Some (but not all) of the fathers and virtually all of the medieval theologians concluded that the nature of God and things is such that he can and may only say of one “just” (righteous) if one is really, truly, inherently sanctified and righteous. So the medieval church set up an increasingly elaborate system to make it possible for sinners to become saints by the infusion of medicinal grace through the sacraments. Between the 9th and 13th centuries she elaborated upon the two divinely instituted sacraments to create five new sacraments. Seven is, after all, the perfect number. She made our voluntary cooperation with grace of the essence of the process of progressive sanctification/justification (they were said to be the same process). She made the final outcome of justification/sanctification/salvation contingent (dependent) upon our performance, our cooperation with grace. In effect, the medieval church said: God has done his part. Jesus qualified himself to be the Savior. He died to facilitate your salvation/justification/sanctification. In baptism we were said to receive initial justification. We were given a clean slate. From confirmation on it was up to us to do our part, to cooperate sufficiently with grace in order to present ourselves to God. In her own way, the medieval church turned the covenant of grace into a covenant of works. She made the gospel  mystery of sanctification by grace, in light of justification by grace alone, through faith alone, into a quite reasonable process of sanctification/salvation by grace and cooperation with grace.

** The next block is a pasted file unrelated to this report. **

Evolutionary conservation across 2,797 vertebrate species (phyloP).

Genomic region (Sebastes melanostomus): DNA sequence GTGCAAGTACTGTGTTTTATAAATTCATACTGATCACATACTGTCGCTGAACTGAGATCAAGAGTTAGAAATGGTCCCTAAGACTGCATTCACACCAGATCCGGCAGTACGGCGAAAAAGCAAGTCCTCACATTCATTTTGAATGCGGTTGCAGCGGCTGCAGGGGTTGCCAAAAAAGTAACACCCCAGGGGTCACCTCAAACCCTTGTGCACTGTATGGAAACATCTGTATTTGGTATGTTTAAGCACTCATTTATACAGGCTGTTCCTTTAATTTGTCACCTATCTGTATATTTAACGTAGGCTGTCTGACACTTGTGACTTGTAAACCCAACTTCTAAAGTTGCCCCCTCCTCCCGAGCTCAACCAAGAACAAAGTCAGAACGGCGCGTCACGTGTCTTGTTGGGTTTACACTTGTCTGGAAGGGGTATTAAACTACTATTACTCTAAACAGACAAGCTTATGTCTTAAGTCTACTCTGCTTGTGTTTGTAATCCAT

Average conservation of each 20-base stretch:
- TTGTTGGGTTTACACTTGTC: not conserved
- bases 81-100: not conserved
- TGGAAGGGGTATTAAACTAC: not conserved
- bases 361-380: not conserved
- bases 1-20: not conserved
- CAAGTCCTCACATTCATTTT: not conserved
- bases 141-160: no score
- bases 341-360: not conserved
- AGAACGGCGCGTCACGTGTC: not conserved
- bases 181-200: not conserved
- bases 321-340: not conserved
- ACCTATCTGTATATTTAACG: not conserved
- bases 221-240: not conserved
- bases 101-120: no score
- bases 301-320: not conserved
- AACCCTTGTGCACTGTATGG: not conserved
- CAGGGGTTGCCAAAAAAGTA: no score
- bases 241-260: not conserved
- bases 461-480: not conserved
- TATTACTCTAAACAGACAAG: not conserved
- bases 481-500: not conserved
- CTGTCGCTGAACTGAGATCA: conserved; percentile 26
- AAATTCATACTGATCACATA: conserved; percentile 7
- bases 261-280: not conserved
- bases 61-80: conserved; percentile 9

There we see the twins are work: rationalism and moralism. For all the talk about grace and for all the delivery systems of grace (count ’em 7!) our cooperation was still so of the essence of the process that without it we are doomed. This is the same incentive process one finds at work. “We’ve given you all the resources you need but your department just hasn’t produced. I’m sorry but have to let you go.” The traffic cop points to the road markings, speed limit signs, and the traffic controls. They were all there and functioning but you did not do your part. Help is not a covenant of grace. Help is still a covenant of works. The medieval church, like the modern traffic court, ultimately relied on incentives and scolding to get us to be good.

There is a place for warnings in the administration of the covenant of grace but we should be careful as we think and talk about warnings not to turn the covenant of grace into a covenant of works.

Next time: When do we start talking about in rather than for?

Here are all the posts on the Heidelberg Catechism.